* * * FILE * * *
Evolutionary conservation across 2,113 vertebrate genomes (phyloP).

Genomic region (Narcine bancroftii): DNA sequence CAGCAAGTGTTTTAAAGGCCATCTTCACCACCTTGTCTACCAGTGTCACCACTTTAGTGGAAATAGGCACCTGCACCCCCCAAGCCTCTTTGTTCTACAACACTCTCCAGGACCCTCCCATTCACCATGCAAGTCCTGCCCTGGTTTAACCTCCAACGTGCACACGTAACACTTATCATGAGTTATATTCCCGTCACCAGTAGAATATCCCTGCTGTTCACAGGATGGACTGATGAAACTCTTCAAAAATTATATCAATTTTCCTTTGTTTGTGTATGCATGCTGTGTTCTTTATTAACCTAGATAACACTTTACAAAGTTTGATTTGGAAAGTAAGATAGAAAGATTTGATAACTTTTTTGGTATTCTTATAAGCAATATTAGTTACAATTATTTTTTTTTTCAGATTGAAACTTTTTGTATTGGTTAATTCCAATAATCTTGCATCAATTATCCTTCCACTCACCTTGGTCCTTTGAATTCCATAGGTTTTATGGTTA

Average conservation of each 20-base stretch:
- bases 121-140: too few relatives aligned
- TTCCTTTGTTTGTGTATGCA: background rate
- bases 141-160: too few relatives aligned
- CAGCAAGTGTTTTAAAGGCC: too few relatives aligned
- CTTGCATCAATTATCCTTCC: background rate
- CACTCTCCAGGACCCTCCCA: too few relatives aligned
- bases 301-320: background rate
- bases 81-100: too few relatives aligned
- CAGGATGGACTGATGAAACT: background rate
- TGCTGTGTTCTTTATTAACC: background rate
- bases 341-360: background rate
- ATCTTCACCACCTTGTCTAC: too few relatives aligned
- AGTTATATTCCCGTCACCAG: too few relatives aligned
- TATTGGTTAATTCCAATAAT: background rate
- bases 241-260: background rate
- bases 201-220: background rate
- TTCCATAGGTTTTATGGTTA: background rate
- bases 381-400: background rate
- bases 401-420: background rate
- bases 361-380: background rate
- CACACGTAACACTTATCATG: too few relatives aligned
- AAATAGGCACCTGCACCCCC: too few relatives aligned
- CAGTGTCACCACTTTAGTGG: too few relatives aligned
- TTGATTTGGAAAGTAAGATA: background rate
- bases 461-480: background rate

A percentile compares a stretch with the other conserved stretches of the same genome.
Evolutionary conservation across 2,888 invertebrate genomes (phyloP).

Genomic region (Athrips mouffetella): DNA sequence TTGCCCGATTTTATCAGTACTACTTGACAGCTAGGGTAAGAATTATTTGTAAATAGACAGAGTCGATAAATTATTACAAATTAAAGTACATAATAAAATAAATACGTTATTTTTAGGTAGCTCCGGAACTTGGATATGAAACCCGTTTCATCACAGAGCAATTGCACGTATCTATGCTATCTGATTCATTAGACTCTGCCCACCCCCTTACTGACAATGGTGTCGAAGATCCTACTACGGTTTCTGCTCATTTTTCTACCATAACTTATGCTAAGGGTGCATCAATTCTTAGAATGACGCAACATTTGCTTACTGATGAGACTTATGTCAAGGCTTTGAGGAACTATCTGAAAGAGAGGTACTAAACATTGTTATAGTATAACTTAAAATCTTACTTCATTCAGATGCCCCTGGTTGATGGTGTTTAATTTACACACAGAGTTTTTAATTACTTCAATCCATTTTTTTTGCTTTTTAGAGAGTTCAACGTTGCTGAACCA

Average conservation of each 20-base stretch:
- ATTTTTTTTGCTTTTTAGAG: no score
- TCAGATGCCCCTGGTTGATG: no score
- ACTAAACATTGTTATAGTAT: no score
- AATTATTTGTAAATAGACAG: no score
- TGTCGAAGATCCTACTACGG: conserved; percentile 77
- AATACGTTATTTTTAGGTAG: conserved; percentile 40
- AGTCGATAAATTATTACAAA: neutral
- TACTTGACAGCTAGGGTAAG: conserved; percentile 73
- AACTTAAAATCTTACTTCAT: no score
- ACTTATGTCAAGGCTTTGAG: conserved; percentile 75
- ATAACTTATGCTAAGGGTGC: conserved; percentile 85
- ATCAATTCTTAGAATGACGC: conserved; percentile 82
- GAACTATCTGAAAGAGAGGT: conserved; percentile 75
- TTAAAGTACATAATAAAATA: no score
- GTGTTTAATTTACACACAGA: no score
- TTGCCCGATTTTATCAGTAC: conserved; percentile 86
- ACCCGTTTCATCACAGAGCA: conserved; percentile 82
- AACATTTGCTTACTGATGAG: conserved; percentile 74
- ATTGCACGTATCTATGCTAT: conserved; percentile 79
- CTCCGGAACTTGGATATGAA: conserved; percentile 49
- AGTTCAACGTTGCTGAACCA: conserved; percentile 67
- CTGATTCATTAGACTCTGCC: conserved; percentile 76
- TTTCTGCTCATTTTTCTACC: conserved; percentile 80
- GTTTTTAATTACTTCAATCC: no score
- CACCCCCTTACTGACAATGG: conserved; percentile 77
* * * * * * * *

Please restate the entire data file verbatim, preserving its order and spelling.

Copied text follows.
Evolutionary conservation across 2,113 vertebrate genomes (phyloP).

Genomic region (Narcine bancroftii): DNA sequence CAGCAAGTGTTTTAAAGGCCATCTTCACCACCTTGTCTACCAGTGTCACCACTTTAGTGGAAATAGGCACCTGCACCCCCCAAGCCTCTTTGTTCTACAACACTCTCCAGGACCCTCCCATTCACCATGCAAGTCCTGCCCTGGTTTAACCTCCAACGTGCACACGTAACACTTATCATGAGTTATATTCCCGTCACCAGTAGAATATCCCTGCTGTTCACAGGATGGACTGATGAAACTCTTCAAAAATTATATCAATTTTCCTTTGTTTGTGTATGCATGCTGTGTTCTTTATTAACCTAGATAACACTTTACAAAGTTTGATTTGGAAAGTAAGATAGAAAGATTTGATAACTTTTTTGGTATTCTTATAAGCAATATTAGTTACAATTATTTTTTTTTTCAGATTGAAACTTTTTGTATTGGTTAATTCCAATAATCTTGCATCAATTATCCTTCCACTCACCTTGGTCCTTTGAATTCCATAGGTTTTATGGTTA

Average conservation of each 20-base stretch:
- bases 121-140: too few relatives aligned
- TTCCTTTGTTTGTGTATGCA: background rate
- bases 141-160: too few relatives aligned
- CAGCAAGTGTTTTAAAGGCC: too few relatives aligned
- CTTGCATCAATTATCCTTCC: background rate
- CACTCTCCAGGACCCTCCCA: too few relatives aligned
- bases 301-320: background rate
- bases 81-100: too few relatives aligned
- CAGGATGGACTGATGAAACT: background rate
- TGCTGTGTTCTTTATTAACC: background rate
- bases 341-360: background rate
- ATCTTCACCACCTTGTCTAC: too few relatives aligned
- AGTTATATTCCCGTCACCAG: too few relatives aligned
- TATTGGTTAATTCCAATAAT: background rate
- bases 241-260: background rate
- bases 201-220: background rate
- TTCCATAGGTTTTATGGTTA: background rate
- bases 381-400: background rate
- bases 401-420: background rate
- bases 361-380: background rate
- CACACGTAACACTTATCATG: too few relatives aligned
- AAATAGGCACCTGCACCCCC: too few relatives aligned
- CAGTGTCACCACTTTAGTGG: too few relatives aligned
- TTGATTTGGAAAGTAAGATA: background rate
- bases 461-480: background rate

A percentile compares a stretch with the other conserved stretches of the same genome.
Evolutionary conservation across 2,888 invertebrate genomes (phyloP).

Genomic region (Athrips mouffetella): DNA sequence TTGCCCGATTTTATCAGTACTACTTGACAGCTAGGGTAAGAATTATTTGTAAATAGACAGAGTCGATAAATTATTACAAATTAAAGTACATAATAAAATAAATACGTTATTTTTAGGTAGCTCCGGAACTTGGATATGAAACCCGTTTCATCACAGAGCAATTGCACGTATCTATGCTATCTGATTCATTAGACTCTGCCCACCCCCTTACTGACAATGGTGTCGAAGATCCTACTACGGTTTCTGCTCATTTTTCTACCATAACTTATGCTAAGGGTGCATCAATTCTTAGAATGACGCAACATTTGCTTACTGATGAGACTTATGTCAAGGCTTTGAGGAACTATCTGAAAGAGAGGTACTAAACATTGTTATAGTATAACTTAAAATCTTACTTCATTCAGATGCCCCTGGTTGATGGTGTTTAATTTACACACAGAGTTTTTAATTACTTCAATCCATTTTTTTTGCTTTTTAGAGAGTTCAACGTTGCTGAACCA

Average conservation of each 20-base stretch:
- ATTTTTTTTGCTTTTTAGAG: no score
- TCAGATGCCCCTGGTTGATG: no score
- ACTAAACATTGTTATAGTAT: no score
- AATTATTTGTAAATAGACAG: no score
- TGTCGAAGATCCTACTACGG: conserved; percentile 77
- AATACGTTATTTTTAGGTAG: conserved; percentile 40
- AGTCGATAAATTATTACAAA: neutral
- TACTTGACAGCTAGGGTAAG: conserved; percentile 73
- AACTTAAAATCTTACTTCAT: no score
- ACTTATGTCAAGGCTTTGAG: conserved; percentile 75
- ATAACTTATGCTAAGGGTGC: conserved; percentile 85
- ATCAATTCTTAGAATGACGC: conserved; percentile 82
- GAACTATCTGAAAGAGAGGT: conserved; percentile 75
- TTAAAGTACATAATAAAATA: no score
- GTGTTTAATTTACACACAGA: no score
- TTGCCCGATTTTATCAGTAC: conserved; percentile 86
- ACCCGTTTCATCACAGAGCA: conserved; percentile 82
- AACATTTGCTTACTGATGAG: conserved; percentile 74
- ATTGCACGTATCTATGCTAT: conserved; percentile 79
- CTCCGGAACTTGGATATGAA: conserved; percentile 49
- AGTTCAACGTTGCTGAACCA: conserved; percentile 67
- CTGATTCATTAGACTCTGCC: conserved; percentile 76
- TTTCTGCTCATTTTTCTACC: conserved; percentile 80
- GTTTTTAATTACTTCAATCC: no score
- CACCCCCTTACTGACAATGG: conserved; percentile 77